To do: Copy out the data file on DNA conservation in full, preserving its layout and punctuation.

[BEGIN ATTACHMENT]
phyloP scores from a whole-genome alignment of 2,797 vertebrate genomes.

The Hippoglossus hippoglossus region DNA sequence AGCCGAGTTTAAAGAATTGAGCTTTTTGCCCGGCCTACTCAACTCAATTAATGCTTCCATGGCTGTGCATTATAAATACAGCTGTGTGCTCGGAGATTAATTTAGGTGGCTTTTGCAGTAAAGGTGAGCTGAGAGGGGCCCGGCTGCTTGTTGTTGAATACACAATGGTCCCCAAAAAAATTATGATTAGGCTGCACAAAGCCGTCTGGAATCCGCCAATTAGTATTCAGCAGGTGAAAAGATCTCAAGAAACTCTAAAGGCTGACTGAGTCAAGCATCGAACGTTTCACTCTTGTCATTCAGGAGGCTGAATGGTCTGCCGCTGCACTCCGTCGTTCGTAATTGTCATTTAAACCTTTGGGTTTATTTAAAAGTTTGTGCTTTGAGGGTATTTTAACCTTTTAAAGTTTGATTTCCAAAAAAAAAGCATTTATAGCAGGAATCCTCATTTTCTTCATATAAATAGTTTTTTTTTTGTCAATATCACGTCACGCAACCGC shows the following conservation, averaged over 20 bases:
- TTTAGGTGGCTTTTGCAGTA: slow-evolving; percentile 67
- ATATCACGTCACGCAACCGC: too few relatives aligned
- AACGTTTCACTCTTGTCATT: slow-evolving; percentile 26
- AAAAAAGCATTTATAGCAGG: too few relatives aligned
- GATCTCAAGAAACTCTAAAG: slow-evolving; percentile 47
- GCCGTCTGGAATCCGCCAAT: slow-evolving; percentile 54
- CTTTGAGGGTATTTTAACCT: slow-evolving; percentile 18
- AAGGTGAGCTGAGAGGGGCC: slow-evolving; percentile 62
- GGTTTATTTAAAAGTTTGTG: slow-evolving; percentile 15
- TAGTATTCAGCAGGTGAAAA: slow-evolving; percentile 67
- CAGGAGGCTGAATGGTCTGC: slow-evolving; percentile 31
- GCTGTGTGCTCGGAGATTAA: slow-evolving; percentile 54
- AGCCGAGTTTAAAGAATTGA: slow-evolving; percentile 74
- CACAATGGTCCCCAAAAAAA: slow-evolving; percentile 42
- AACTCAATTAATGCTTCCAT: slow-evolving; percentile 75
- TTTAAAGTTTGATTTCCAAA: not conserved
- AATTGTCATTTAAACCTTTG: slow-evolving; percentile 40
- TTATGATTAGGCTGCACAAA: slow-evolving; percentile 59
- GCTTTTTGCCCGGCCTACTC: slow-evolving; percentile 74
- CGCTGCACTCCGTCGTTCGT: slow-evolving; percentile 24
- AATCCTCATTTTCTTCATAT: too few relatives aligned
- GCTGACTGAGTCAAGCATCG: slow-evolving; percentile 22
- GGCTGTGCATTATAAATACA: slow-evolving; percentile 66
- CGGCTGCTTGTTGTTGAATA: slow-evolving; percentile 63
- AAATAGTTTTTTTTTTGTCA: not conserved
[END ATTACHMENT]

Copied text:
phyloP scores from a whole-genome alignment of 2,797 vertebrate genomes.

The Hippoglossus hippoglossus region DNA sequence AGCCGAGTTTAAAGAATTGAGCTTTTTGCCCGGCCTACTCAACTCAATTAATGCTTCCATGGCTGTGCATTATAAATACAGCTGTGTGCTCGGAGATTAATTTAGGTGGCTTTTGCAGTAAAGGTGAGCTGAGAGGGGCCCGGCTGCTTGTTGTTGAATACACAATGGTCCCCAAAAAAATTATGATTAGGCTGCACAAAGCCGTCTGGAATCCGCCAATTAGTATTCAGCAGGTGAAAAGATCTCAAGAAACTCTAAAGGCTGACTGAGTCAAGCATCGAACGTTTCACTCTTGTCATTCAGGAGGCTGAATGGTCTGCCGCTGCACTCCGTCGTTCGTAATTGTCATTTAAACCTTTGGGTTTATTTAAAAGTTTGTGCTTTGAGGGTATTTTAACCTTTTAAAGTTTGATTTCCAAAAAAAAAGCATTTATAGCAGGAATCCTCATTTTCTTCATATAAATAGTTTTTTTTTTGTCAATATCACGTCACGCAACCGC shows the following conservation, averaged over 20 bases:
- TTTAGGTGGCTTTTGCAGTA: slow-evolving; percentile 67
- ATATCACGTCACGCAACCGC: too few relatives aligned
- AACGTTTCACTCTTGTCATT: slow-evolving; percentile 26
- AAAAAAGCATTTATAGCAGG: too few relatives aligned
- GATCTCAAGAAACTCTAAAG: slow-evolving; percentile 47
- GCCGTCTGGAATCCGCCAAT: slow-evolving; percentile 54
- CTTTGAGGGTATTTTAACCT: slow-evolving; percentile 18
- AAGGTGAGCTGAGAGGGGCC: slow-evolving; percentile 62
- GGTTTATTTAAAAGTTTGTG: slow-evolving; percentile 15
- TAGTATTCAGCAGGTGAAAA: slow-evolving; percentile 67
- CAGGAGGCTGAATGGTCTGC: slow-evolving; percentile 31
- GCTGTGTGCTCGGAGATTAA: slow-evolving; percentile 54
- AGCCGAGTTTAAAGAATTGA: slow-evolving; percentile 74
- CACAATGGTCCCCAAAAAAA: slow-evolving; percentile 42
- AACTCAATTAATGCTTCCAT: slow-evolving; percentile 75
- TTTAAAGTTTGATTTCCAAA: not conserved
- AATTGTCATTTAAACCTTTG: slow-evolving; percentile 40
- TTATGATTAGGCTGCACAAA: slow-evolving; percentile 59
- GCTTTTTGCCCGGCCTACTC: slow-evolving; percentile 74
- CGCTGCACTCCGTCGTTCGT: slow-evolving; percentile 24
- AATCCTCATTTTCTTCATAT: too few relatives aligned
- GCTGACTGAGTCAAGCATCG: slow-evolving; percentile 22
- GGCTGTGCATTATAAATACA: slow-evolving; percentile 66
- CGGCTGCTTGTTGTTGAATA: slow-evolving; percentile 63
- AAATAGTTTTTTTTTTGTCA: not conserved